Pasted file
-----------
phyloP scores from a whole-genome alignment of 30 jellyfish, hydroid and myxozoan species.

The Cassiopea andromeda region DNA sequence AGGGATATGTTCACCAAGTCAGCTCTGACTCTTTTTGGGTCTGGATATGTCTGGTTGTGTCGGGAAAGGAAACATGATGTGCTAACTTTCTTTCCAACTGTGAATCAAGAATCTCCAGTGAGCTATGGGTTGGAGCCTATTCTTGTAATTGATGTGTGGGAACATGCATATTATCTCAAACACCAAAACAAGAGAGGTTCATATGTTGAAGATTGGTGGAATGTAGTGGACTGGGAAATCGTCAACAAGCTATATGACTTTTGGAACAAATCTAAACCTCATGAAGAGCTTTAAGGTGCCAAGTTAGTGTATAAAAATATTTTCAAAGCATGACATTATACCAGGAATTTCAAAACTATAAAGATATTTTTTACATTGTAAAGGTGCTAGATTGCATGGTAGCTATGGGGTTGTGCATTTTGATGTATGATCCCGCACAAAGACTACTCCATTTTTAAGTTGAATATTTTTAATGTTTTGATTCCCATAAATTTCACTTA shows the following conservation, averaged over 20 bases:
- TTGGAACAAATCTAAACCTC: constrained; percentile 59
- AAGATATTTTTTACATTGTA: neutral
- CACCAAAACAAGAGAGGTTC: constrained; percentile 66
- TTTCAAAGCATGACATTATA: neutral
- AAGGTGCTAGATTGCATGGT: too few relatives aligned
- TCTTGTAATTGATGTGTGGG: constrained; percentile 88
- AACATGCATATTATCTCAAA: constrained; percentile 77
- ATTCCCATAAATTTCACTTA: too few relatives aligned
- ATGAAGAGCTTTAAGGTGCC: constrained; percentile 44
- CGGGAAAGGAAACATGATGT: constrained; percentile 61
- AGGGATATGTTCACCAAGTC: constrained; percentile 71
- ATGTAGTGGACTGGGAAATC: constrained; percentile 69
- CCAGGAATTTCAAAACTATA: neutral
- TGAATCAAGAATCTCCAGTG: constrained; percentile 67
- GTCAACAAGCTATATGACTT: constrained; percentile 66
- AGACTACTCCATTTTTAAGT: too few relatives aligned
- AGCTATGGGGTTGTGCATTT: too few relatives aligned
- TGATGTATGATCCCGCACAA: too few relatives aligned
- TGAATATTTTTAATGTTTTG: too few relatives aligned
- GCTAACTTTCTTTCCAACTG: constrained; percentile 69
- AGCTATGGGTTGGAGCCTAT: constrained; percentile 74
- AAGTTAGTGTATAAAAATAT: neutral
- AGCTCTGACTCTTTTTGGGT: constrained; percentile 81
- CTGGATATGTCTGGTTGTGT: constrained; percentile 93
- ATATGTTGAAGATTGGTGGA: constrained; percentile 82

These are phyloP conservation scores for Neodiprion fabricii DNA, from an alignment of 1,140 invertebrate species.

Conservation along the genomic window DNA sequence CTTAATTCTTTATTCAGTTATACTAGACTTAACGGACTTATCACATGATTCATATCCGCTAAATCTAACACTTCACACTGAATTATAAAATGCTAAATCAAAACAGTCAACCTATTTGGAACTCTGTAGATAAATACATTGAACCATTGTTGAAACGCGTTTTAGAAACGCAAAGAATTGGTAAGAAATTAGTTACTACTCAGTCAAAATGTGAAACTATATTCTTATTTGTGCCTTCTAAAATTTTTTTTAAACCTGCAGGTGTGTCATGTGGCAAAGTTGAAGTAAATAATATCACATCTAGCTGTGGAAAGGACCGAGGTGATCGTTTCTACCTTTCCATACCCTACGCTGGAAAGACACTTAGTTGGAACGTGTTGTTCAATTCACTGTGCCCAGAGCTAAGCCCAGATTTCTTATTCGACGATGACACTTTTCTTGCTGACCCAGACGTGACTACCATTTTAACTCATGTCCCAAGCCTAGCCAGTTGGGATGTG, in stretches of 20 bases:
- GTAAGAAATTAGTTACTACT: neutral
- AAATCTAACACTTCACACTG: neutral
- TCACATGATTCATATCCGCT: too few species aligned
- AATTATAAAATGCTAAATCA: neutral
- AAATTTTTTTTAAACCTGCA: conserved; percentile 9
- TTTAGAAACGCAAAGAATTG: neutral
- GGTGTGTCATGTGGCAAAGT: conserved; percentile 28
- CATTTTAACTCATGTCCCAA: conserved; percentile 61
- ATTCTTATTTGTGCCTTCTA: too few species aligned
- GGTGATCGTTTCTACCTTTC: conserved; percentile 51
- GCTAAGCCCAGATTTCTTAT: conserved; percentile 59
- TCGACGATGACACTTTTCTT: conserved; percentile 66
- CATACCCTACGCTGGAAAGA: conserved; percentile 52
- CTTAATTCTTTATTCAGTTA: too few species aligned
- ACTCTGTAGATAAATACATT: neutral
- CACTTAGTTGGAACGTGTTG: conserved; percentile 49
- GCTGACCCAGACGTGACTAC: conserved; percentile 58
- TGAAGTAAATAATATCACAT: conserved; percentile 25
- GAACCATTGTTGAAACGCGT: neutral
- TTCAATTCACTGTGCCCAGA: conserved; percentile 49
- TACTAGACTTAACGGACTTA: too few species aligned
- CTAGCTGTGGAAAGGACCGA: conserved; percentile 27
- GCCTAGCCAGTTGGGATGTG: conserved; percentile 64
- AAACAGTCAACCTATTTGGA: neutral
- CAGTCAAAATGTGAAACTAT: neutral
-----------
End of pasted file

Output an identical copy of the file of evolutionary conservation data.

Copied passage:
phyloP scores from a whole-genome alignment of 30 jellyfish, hydroid and myxozoan species.

The Cassiopea andromeda region DNA sequence AGGGATATGTTCACCAAGTCAGCTCTGACTCTTTTTGGGTCTGGATATGTCTGGTTGTGTCGGGAAAGGAAACATGATGTGCTAACTTTCTTTCCAACTGTGAATCAAGAATCTCCAGTGAGCTATGGGTTGGAGCCTATTCTTGTAATTGATGTGTGGGAACATGCATATTATCTCAAACACCAAAACAAGAGAGGTTCATATGTTGAAGATTGGTGGAATGTAGTGGACTGGGAAATCGTCAACAAGCTATATGACTTTTGGAACAAATCTAAACCTCATGAAGAGCTTTAAGGTGCCAAGTTAGTGTATAAAAATATTTTCAAAGCATGACATTATACCAGGAATTTCAAAACTATAAAGATATTTTTTACATTGTAAAGGTGCTAGATTGCATGGTAGCTATGGGGTTGTGCATTTTGATGTATGATCCCGCACAAAGACTACTCCATTTTTAAGTTGAATATTTTTAATGTTTTGATTCCCATAAATTTCACTTA shows the following conservation, averaged over 20 bases:
- TTGGAACAAATCTAAACCTC: constrained; percentile 59
- AAGATATTTTTTACATTGTA: neutral
- CACCAAAACAAGAGAGGTTC: constrained; percentile 66
- TTTCAAAGCATGACATTATA: neutral
- AAGGTGCTAGATTGCATGGT: too few relatives aligned
- TCTTGTAATTGATGTGTGGG: constrained; percentile 88
- AACATGCATATTATCTCAAA: constrained; percentile 77
- ATTCCCATAAATTTCACTTA: too few relatives aligned
- ATGAAGAGCTTTAAGGTGCC: constrained; percentile 44
- CGGGAAAGGAAACATGATGT: constrained; percentile 61
- AGGGATATGTTCACCAAGTC: constrained; percentile 71
- ATGTAGTGGACTGGGAAATC: constrained; percentile 69
- CCAGGAATTTCAAAACTATA: neutral
- TGAATCAAGAATCTCCAGTG: constrained; percentile 67
- GTCAACAAGCTATATGACTT: constrained; percentile 66
- AGACTACTCCATTTTTAAGT: too few relatives aligned
- AGCTATGGGGTTGTGCATTT: too few relatives aligned
- TGATGTATGATCCCGCACAA: too few relatives aligned
- TGAATATTTTTAATGTTTTG: too few relatives aligned
- GCTAACTTTCTTTCCAACTG: constrained; percentile 69
- AGCTATGGGTTGGAGCCTAT: constrained; percentile 74
- AAGTTAGTGTATAAAAATAT: neutral
- AGCTCTGACTCTTTTTGGGT: constrained; percentile 81
- CTGGATATGTCTGGTTGTGT: constrained; percentile 93
- ATATGTTGAAGATTGGTGGA: constrained; percentile 82

These are phyloP conservation scores for Neodiprion fabricii DNA, from an alignment of 1,140 invertebrate species.

Conservation along the genomic window DNA sequence CTTAATTCTTTATTCAGTTATACTAGACTTAACGGACTTATCACATGATTCATATCCGCTAAATCTAACACTTCACACTGAATTATAAAATGCTAAATCAAAACAGTCAACCTATTTGGAACTCTGTAGATAAATACATTGAACCATTGTTGAAACGCGTTTTAGAAACGCAAAGAATTGGTAAGAAATTAGTTACTACTCAGTCAAAATGTGAAACTATATTCTTATTTGTGCCTTCTAAAATTTTTTTTAAACCTGCAGGTGTGTCATGTGGCAAAGTTGAAGTAAATAATATCACATCTAGCTGTGGAAAGGACCGAGGTGATCGTTTCTACCTTTCCATACCCTACGCTGGAAAGACACTTAGTTGGAACGTGTTGTTCAATTCACTGTGCCCAGAGCTAAGCCCAGATTTCTTATTCGACGATGACACTTTTCTTGCTGACCCAGACGTGACTACCATTTTAACTCATGTCCCAAGCCTAGCCAGTTGGGATGTG, in stretches of 20 bases:
- GTAAGAAATTAGTTACTACT: neutral
- AAATCTAACACTTCACACTG: neutral
- TCACATGATTCATATCCGCT: too few species aligned
- AATTATAAAATGCTAAATCA: neutral
- AAATTTTTTTTAAACCTGCA: conserved; percentile 9
- TTTAGAAACGCAAAGAATTG: neutral
- GGTGTGTCATGTGGCAAAGT: conserved; percentile 28
- CATTTTAACTCATGTCCCAA: conserved; percentile 61
- ATTCTTATTTGTGCCTTCTA: too few species aligned
- GGTGATCGTTTCTACCTTTC: conserved; percentile 51
- GCTAAGCCCAGATTTCTTAT: conserved; percentile 59
- TCGACGATGACACTTTTCTT: conserved; percentile 66
- CATACCCTACGCTGGAAAGA: conserved; percentile 52
- CTTAATTCTTTATTCAGTTA: too few species aligned
- ACTCTGTAGATAAATACATT: neutral
- CACTTAGTTGGAACGTGTTG: conserved; percentile 49
- GCTGACCCAGACGTGACTAC: conserved; percentile 58
- TGAAGTAAATAATATCACAT: conserved; percentile 25
- GAACCATTGTTGAAACGCGT: neutral
- TTCAATTCACTGTGCCCAGA: conserved; percentile 49
- TACTAGACTTAACGGACTTA: too few species aligned
- CTAGCTGTGGAAAGGACCGA: conserved; percentile 27
- GCCTAGCCAGTTGGGATGTG: conserved; percentile 64
- AAACAGTCAACCTATTTGGA: neutral
- CAGTCAAAATGTGAAACTAT: neutral